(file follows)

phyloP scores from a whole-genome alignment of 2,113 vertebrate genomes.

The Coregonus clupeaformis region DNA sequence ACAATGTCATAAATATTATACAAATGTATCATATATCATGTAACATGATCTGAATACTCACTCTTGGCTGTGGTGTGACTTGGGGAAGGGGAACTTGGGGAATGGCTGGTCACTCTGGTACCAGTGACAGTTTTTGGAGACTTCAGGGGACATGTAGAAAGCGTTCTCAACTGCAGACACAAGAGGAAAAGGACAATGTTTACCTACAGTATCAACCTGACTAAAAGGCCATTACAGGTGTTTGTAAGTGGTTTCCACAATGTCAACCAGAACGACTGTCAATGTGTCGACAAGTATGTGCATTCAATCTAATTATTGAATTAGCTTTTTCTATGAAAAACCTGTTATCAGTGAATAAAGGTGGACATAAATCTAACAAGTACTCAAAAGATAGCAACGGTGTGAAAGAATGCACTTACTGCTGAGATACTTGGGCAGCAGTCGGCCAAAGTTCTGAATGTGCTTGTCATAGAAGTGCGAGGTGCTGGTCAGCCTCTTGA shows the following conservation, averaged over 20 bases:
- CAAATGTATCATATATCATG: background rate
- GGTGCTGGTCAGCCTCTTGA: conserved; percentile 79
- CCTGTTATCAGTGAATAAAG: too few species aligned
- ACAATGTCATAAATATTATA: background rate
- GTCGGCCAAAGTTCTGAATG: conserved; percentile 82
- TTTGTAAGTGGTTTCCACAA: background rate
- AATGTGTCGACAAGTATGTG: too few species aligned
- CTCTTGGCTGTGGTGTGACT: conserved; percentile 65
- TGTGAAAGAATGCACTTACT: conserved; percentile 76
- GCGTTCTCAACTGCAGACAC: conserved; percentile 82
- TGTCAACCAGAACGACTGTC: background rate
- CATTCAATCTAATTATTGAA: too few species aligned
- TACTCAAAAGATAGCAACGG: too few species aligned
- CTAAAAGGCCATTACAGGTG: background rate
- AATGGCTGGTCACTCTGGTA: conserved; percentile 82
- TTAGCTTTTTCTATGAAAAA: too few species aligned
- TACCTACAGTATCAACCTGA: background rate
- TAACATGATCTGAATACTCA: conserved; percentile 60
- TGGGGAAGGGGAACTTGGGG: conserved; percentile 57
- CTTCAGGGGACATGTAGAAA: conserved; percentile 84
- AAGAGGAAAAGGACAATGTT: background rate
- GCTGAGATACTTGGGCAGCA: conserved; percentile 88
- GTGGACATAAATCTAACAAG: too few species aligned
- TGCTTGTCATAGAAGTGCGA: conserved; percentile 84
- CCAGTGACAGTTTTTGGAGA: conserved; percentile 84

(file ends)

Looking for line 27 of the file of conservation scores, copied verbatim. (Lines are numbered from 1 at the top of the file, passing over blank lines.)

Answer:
- CCAGTGACAGTTTTTGGAGA: conserved; percentile 84